Lessons In Eco Driving – The Theory…

Lessons In Eco Driving – The Theory…

June 12, 2012 8:50 am Comments are Disabled

Eco Driving Lessons

Making small changes to your driving style, and how you use your car while driving can make a big difference to your environmental impact.

Try not to be in a hurry. Stressed driving can be erratic and is uneconomical. Simply relax and try to enjoy the trip.

Try not to beat the lights as the chances are that if you hit a red light and then try to beat all the following lights you will rush but miss them anyway. If you drive at a more sedate speed you will usually find that by the time you reach the next light it will have turned green again.

Did you know?

Travelling at less that 15mph creates the most pollution as your speed increases up to 60mph, your level of pollution decreases, but travelling over 60mph increases your level of pollution again.

The concertina effect while driving…

On long dual carriageways or motorways you always seem to see lots of brake lights and cars in front slowing down.
This is caused by one motorist braking sharply, and often results in traffic slowing to a near stop due to the delayed reaction of drivers behind. If we try to observe the car three, four or more ahead and give ourselves some distance from the car in front we can anticipate and judge the necessary speed. When you see a car brake up ahead, simply remove your foot from the accelerator but leave it in gear. By the time you get close to the car in front the chances are that they will have sped up. You can almost make yourself responsible for stopping the concertina.

Does coasting increase your fuel efficiency?

The short answer is no in a modern car with electronic engine management – fuel and ignition systems are effectively combined and controlled by one electronic control unit commonly called ECU.
Coasting or rolling down hill or approaching a junction with the car out of gear is inadvisable because the driver doesn’t have full control of the vehicle. You lose the ability to suddenly accelerate out of a tricky situation you also have no engine braking which takes some of the load off the brakes on down hill stretches and helps to avoid brake fade – overheating brakes require harder pedal pressures to stop the vehicle.

Tips To Help You Save Fuel

1. Keep your windows up to reduce drag and make your fuel consumption more efficient.
2. Air conditioning use should be limited as it uses more fuel.
3. Driving at 70 mph will increase your emissions 25% than if you drive at 50mph.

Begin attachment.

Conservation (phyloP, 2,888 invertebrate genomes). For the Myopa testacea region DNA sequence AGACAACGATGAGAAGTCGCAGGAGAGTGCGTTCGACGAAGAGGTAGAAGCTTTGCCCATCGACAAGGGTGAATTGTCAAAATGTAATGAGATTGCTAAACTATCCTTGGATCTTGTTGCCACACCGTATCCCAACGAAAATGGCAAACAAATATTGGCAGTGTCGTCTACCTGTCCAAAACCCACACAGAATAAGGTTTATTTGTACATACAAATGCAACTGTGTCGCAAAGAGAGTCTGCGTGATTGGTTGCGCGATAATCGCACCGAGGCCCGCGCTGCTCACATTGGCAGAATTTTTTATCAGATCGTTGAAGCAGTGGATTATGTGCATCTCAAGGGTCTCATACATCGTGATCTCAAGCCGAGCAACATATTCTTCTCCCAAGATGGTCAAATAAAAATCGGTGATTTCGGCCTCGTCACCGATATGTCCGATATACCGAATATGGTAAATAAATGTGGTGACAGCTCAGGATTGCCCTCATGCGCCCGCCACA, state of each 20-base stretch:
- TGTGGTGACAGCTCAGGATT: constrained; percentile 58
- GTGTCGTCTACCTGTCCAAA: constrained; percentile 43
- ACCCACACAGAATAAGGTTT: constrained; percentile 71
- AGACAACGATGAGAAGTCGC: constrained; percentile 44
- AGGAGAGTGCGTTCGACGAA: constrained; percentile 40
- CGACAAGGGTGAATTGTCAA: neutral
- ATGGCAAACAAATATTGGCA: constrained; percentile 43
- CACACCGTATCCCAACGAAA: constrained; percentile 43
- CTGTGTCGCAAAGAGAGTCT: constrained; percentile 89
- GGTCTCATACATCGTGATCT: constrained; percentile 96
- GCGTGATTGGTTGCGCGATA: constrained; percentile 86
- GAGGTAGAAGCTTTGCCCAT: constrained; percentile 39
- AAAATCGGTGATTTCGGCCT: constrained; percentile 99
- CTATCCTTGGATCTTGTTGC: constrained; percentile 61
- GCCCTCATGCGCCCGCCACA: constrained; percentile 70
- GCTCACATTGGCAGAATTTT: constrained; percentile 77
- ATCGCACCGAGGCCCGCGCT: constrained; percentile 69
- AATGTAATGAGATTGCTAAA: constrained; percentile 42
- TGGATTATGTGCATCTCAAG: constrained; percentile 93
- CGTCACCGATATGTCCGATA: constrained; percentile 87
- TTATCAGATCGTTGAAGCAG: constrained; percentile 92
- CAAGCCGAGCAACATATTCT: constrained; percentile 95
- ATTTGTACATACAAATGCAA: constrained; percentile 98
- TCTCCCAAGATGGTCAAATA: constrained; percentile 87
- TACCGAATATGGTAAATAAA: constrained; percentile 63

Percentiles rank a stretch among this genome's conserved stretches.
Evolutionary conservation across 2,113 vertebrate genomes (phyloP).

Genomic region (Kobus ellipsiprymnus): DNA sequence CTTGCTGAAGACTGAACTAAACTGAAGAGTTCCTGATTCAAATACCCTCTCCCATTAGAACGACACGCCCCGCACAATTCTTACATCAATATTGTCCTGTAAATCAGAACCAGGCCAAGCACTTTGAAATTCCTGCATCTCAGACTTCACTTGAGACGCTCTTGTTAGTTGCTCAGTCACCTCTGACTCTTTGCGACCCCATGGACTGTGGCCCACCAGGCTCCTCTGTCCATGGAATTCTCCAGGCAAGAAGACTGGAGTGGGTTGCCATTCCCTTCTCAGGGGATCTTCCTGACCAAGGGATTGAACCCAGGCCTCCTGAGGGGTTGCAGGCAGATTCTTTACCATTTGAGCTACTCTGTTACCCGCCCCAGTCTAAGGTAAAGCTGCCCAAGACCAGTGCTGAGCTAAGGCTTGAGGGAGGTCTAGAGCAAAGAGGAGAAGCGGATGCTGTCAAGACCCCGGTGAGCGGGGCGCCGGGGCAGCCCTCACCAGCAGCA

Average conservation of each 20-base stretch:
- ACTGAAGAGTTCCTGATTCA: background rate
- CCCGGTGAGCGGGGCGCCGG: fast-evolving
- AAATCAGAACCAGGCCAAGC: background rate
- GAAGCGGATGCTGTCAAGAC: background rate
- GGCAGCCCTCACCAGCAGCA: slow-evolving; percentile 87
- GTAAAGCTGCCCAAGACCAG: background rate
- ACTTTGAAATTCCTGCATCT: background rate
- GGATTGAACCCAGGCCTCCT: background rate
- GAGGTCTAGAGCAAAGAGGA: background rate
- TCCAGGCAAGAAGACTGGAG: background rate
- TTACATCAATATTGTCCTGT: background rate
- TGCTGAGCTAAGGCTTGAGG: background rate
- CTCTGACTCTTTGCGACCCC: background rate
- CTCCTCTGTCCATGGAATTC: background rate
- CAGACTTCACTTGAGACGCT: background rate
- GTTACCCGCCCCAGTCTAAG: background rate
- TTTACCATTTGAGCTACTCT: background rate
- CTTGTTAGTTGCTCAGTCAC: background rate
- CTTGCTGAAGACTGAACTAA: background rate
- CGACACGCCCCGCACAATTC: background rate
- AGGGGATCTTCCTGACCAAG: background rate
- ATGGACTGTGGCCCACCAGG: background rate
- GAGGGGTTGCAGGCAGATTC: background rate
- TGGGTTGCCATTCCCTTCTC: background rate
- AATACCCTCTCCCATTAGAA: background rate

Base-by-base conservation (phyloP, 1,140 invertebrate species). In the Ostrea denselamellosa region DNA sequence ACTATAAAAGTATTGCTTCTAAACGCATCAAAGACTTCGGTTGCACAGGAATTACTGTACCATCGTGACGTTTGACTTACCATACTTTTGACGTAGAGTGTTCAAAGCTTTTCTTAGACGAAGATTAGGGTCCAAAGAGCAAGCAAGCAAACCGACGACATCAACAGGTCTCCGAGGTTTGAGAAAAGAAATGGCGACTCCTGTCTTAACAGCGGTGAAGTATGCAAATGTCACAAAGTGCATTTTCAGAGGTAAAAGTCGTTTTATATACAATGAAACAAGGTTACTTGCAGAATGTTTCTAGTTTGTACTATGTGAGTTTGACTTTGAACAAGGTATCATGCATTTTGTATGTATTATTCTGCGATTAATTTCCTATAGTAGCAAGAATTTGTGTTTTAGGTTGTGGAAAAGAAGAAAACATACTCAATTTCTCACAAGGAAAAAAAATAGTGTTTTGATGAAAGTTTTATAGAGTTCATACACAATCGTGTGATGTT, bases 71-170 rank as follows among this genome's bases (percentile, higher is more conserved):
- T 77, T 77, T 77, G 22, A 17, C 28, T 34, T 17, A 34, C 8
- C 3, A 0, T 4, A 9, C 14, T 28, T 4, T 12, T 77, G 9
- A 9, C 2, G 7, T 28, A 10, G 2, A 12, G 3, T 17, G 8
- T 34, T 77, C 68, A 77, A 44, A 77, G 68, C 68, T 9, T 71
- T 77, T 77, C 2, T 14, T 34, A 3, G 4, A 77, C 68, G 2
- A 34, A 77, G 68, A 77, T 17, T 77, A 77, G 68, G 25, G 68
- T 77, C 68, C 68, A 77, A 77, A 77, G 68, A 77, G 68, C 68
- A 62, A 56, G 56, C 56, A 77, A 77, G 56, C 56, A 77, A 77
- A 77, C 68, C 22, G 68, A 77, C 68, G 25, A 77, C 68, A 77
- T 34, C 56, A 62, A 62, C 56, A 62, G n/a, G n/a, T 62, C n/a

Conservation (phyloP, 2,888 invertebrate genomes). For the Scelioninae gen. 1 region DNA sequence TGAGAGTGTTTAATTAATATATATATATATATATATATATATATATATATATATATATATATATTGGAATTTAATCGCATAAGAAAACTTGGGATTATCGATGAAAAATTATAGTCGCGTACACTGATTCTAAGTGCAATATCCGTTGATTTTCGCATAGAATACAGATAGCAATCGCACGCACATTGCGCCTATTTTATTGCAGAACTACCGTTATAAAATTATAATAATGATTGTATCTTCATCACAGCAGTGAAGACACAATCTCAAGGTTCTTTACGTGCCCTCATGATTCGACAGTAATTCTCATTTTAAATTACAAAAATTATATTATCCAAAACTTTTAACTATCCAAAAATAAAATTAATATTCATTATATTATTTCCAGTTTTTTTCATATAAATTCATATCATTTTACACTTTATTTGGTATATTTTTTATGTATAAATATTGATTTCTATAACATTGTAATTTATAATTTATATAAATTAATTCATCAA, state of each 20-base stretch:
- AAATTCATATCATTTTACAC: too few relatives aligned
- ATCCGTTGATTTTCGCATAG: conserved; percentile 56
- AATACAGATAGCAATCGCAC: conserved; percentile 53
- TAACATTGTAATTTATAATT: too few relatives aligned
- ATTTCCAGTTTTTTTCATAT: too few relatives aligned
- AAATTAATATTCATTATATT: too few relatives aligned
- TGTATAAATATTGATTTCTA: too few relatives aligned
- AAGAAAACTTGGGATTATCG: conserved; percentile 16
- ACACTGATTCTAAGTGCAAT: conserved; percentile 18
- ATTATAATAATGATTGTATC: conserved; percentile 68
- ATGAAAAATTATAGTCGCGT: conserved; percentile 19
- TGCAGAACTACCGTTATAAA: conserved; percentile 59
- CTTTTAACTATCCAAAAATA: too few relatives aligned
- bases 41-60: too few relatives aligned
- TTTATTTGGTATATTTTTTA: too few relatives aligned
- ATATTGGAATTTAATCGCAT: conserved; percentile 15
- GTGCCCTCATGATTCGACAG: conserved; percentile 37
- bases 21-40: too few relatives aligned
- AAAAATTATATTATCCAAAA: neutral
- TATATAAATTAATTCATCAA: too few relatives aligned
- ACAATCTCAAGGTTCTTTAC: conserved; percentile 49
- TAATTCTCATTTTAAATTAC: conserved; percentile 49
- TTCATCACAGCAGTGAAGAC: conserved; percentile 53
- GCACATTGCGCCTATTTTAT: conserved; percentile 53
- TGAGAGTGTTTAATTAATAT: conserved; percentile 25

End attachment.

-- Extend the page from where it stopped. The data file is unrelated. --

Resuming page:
4. Avoid congested areas and so reduce travel time.
5. Avoid revving the engine or letting it idle too long.
6. Harsh acceleration and braking can use up to 30% more fuel and can cause an increase in war and tear on the vehicle.
7. Consider planning as many jobs as possible in one trip.
8. Are you carrying extra weight you don’t need for that journey? (Buggies, tools, footwear, shopping or golf clubs the list goes on)
9. Remove any roof racks as this will cause drag and cost money.
10. Tyre pressure, every 6psi the tyre is under-inflated the fuel consumption increases by 1%.
11. Keep you engine properly tuned.
12. Drive off from cold. Modern cars are designed to move straight away. Warming up the engine just wastes fuel and actually causes engine ware.
13. Check your revs. Change up before 2,500 rpm (Petrol) or 2,000rpm (Diesel).
14. Drive smoothly. Anticipate road conditions so that you drive smoothly and avoid sharp acceleration and heavy braking.
15. Use engine braking first then foot braking.
16. Switch it off. Modern cars use virtually no extra fuel when they are re-started without pressing the accelerator. Turn off the engine if you’re going to be stationary for more that a minute or two like at a level crossing or in a long queue of traffic.
17. When having to slow keep the car moving all the time it will use less fuel than stopping and starting.
18. Car sharing when one or more of you go some where take it in turn to drive.
19. Using high gear as possible how may of you use 5th for 40mph and above?
20. Travelling in 3rd at 37 mph uses 25% more fuel that travelling in 5th gear.
21. According to the department of transport driving at 70mph uses up to 15% more fuel that at 50 mph. Travel at 80 mph and you could be using up to 25% more that 70 mph.
22. Block changing the gears up as well as down saves fuel.

These are just a few eco driving tips that I use while doing driving lessons in Ipswich but they work regardless of the type of driving you do. If you would like more information, please click here to go to my website. Alternatively, check out what Wikipedia has to say on the subject.

Barry Martin ADI
BTI Driving
Driving Lessons In Ipswich, Kesgrave And Martlesham

Comments are closed